UN Shouldn’t Rock The Boat
The United Nations Human Rights Council (UNHRC) report on Sri Lanka, as expected, has created controversies on predictable lines. Opposition flame throwers have rushed in to lambaste the new government on the report that has provided quite a lot of ammunition for them.
It has created a situation like in the trite Sinhala saying: Poking a finger into the eye of a depressed grandfather waiting for an opportunity to cry (andanna inna mutthage ahey angillak anna wage).
While Foreign Minister Mangala Samaraweera is attempting to steer through treacherous waters and avoid international opprobrium descending on the country, the raucous opposition sees this report as a solar plexus to direct punches and knock-out the opponent.
Tamil political parties are not attempting to rock the boat against the government but are welcoming the recommendations in the report for the reason that it has made recommendations they have been calling for.
The section of the SLFP not opposed to President Maithripala Sirisena has been quiescent but left the stone throwing and mudslinging to their minor partner, the National Freedom Front of Wimal Weerawansa. The crux of the report is the recommendation for the establishment of a hybrid court comprising international judges, lawyers, investigators and Sri Lankan judges.
The consensus among Sri Lankan parties and society at large excluding Tamil parties has been support for a domestic inquiry and strong objections against an international court or inclusion of foreign elements in the probe.
The report states that ‘while accountability through a domestic process is commendable in particular in the context of some political parties, sections of the military and society remain deeply opposed, the Sri Lankan criminal justice system is not ready or equipped to conduct independent, credible investigations into allegations made or to hold accountable those responsible as requested’ by the Human Rights Council.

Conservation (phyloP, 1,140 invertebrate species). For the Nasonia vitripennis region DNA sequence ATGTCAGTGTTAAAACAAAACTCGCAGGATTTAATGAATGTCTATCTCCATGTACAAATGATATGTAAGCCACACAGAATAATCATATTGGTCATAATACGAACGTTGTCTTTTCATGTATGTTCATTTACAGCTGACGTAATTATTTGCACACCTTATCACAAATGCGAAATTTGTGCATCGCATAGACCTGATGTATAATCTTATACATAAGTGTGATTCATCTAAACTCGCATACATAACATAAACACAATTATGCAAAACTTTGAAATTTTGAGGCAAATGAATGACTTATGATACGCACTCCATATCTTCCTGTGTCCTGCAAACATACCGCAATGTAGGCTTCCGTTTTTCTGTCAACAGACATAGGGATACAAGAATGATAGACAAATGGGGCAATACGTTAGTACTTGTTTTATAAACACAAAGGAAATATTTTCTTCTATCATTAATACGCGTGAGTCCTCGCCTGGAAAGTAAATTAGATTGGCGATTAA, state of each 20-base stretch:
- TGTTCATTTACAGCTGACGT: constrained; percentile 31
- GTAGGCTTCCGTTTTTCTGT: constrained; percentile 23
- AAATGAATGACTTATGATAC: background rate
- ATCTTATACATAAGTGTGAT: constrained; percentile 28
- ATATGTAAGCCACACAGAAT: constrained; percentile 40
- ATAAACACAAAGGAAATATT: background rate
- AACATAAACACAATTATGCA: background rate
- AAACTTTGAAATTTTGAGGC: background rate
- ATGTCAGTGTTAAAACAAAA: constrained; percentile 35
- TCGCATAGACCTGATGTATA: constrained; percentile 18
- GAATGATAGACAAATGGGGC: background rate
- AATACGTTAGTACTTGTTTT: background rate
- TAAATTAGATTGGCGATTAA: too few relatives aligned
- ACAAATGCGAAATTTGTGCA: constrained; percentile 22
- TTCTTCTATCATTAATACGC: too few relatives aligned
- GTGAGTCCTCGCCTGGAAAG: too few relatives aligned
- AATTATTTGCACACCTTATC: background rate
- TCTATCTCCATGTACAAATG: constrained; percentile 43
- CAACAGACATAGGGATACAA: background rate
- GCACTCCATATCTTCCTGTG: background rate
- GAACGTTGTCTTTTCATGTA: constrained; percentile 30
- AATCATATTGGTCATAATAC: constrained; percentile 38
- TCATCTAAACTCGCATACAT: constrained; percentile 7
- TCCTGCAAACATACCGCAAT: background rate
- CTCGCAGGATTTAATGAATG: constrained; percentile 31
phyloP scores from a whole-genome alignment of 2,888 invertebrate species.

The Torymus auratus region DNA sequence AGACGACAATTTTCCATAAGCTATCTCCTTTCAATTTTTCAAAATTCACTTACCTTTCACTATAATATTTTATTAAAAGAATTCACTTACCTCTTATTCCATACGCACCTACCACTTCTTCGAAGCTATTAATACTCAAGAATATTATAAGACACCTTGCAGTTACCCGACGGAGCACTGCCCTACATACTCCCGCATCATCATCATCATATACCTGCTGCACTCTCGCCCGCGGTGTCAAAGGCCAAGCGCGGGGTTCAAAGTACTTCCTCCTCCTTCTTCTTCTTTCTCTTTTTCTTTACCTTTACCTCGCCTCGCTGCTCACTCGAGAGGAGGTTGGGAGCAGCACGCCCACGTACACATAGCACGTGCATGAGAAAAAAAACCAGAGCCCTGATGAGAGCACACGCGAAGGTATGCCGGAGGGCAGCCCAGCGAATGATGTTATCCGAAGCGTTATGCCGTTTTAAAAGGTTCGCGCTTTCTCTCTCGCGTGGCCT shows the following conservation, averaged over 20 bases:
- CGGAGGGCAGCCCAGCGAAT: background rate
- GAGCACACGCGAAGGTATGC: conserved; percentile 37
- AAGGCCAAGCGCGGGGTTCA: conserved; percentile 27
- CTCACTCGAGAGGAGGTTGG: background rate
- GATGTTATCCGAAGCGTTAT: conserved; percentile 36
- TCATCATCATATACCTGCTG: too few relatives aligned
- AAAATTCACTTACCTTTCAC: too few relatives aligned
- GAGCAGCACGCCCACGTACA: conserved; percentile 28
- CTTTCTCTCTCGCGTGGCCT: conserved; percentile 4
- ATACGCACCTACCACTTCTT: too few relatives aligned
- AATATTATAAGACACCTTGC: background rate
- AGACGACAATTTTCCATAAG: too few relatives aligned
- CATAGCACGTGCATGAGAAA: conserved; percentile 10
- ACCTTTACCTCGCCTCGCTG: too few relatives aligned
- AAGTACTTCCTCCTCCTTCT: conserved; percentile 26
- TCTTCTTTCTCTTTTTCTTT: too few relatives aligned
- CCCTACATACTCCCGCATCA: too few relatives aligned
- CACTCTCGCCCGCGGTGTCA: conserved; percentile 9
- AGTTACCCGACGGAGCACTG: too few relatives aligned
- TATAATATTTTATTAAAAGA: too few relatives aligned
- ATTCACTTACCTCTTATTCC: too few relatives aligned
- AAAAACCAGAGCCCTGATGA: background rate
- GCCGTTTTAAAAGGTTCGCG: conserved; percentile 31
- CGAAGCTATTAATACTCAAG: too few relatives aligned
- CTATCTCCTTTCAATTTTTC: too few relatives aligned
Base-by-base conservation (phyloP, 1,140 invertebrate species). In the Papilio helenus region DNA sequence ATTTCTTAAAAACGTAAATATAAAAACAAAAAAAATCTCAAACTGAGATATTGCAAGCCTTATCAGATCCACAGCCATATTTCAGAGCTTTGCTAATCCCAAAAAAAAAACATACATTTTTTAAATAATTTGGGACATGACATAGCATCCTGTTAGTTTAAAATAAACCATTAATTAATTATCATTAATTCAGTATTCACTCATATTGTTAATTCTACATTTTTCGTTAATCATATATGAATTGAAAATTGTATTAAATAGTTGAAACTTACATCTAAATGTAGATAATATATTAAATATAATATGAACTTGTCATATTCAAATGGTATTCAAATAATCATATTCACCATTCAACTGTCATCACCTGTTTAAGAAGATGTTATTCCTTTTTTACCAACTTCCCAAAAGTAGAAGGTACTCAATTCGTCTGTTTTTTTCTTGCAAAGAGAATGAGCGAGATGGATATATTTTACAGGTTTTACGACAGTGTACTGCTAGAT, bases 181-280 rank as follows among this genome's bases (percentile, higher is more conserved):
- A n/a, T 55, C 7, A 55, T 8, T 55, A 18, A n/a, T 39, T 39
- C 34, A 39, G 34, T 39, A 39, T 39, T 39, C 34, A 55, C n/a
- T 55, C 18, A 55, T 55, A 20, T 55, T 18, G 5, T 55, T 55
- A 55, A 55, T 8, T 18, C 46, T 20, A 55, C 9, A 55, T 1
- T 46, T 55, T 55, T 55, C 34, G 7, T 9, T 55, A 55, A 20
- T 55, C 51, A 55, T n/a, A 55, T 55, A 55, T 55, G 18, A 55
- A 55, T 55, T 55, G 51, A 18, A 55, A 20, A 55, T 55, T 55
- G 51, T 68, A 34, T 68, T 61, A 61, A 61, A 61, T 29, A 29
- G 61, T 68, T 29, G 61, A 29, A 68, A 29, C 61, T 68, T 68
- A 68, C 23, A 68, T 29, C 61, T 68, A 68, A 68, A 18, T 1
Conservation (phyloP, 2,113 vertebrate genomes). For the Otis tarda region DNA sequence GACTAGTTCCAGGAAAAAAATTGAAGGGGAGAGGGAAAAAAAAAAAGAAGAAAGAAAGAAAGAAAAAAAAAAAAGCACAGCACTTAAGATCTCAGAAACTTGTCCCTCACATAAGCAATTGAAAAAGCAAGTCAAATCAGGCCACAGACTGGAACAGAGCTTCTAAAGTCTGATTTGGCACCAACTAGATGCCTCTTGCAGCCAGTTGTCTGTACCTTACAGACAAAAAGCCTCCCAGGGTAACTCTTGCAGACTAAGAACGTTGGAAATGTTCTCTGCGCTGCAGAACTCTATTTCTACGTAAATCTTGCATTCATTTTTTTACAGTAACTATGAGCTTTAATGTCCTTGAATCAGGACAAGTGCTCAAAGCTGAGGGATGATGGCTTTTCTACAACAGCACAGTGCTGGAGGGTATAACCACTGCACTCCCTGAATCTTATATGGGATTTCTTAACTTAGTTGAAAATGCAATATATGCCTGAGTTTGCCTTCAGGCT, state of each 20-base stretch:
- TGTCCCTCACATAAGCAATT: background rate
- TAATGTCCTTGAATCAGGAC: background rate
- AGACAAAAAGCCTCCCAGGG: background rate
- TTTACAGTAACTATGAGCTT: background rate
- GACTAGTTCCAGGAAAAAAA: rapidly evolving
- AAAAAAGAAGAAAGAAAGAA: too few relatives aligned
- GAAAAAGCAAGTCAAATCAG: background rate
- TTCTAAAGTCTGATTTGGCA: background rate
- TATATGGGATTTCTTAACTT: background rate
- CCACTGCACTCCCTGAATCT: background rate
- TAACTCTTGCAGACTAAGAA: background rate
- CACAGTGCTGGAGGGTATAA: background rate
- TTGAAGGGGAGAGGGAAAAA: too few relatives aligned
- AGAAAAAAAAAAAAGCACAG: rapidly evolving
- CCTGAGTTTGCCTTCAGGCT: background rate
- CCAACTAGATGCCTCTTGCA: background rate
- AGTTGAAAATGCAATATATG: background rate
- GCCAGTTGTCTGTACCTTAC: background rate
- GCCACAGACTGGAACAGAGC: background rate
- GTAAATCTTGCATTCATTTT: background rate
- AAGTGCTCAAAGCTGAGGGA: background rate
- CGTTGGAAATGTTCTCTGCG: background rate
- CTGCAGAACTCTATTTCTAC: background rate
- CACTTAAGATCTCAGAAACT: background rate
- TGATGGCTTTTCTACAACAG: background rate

It is also claimed that Sri Lankan laws are also inadequate in dealing with international crimes, enforced disappearances, most serious violations of human rights and in many other areas.
The many recommendations made such as the hybrid court, acceding to the Rome Statute and the International Criminal Court, a permanent presence of the UN Office of the High Commissioner of Human Rights for monitoring the implementation of the recommendations, it is anticipated, will put matters right. We are advised to take as examples of some unnamed countries where hybrid courts are functioning and many recommendations made for us that are in force.
While those who laboured to prepare this report may be correct in the existing inadequacies of the law and their implementation that resulted during the period of the civil conflict when the system collapsed under the terrorist onslaught, they have not been appraised that this country before that had perhaps the finest legal system in Asia with its final court of appeal being the Privy Council in Britain.
The deep rooted legal traditions going back to 150 years are there for the judicial system to recover and bloom once again soon. If there are deficiencies in the existing law and judicial system they can be corrected. A hybrid court is uncalled for.
Today, when we Sri Lankans are hectored about the deep complexities of international law, the legal and judicial systems prevalent in the Middle East and Europe are a comedy of errors about which Ban Ki-moon and his UN can only mumble incoherencies on international TV and watch helplessly.
We are told about the need to refine our laws with regard to enforced disappearances and serious violations of human rights but the UN can do nothing about the Greatest Democracy on Earth, which has invented new crimes such as rendition of foreign suspects – terrorist suspects – being abducted from their own country and flown into other countries where crimes such as torture can be committed with impunity.
True, this is no excuse to repeat such crimes in this country where dignity and sanctity of life is attached to all living beings, including animals. We can abide by standards of accepted human behaviour as we have done through history without all the UN legal mumbo- jumbo.
Sri Lanka is a democracy and is bound to abide by it despite its deficiencies till amendments are made. Foreign Minister Samaraweera is on record saying that whatever agreement has been reached, it has to be within the framework of the constitution. The establishment of a hybrid court – as envisaged in the UNHRC – will require a constitutional amendment, most probably requiring support of a two-thirds majority, which will be elusive. The ultimate solution for Sri Lanka has to be made by Sri Lankans for Sri Lankans not any other. Some Sri Lankans are skeptical about a domestic inquiry producing results. But that is due to hangovers from the past. A new beginning has been made.
The UNHCR and Western powers are appreciative of the efforts made by this new government towards reconciliation.
Much has been gained by the appreciation and understanding shown by the UN and Western powers of this government. A breakthrough in reconciliation has been made. The UN should not rock the boat it helped to float.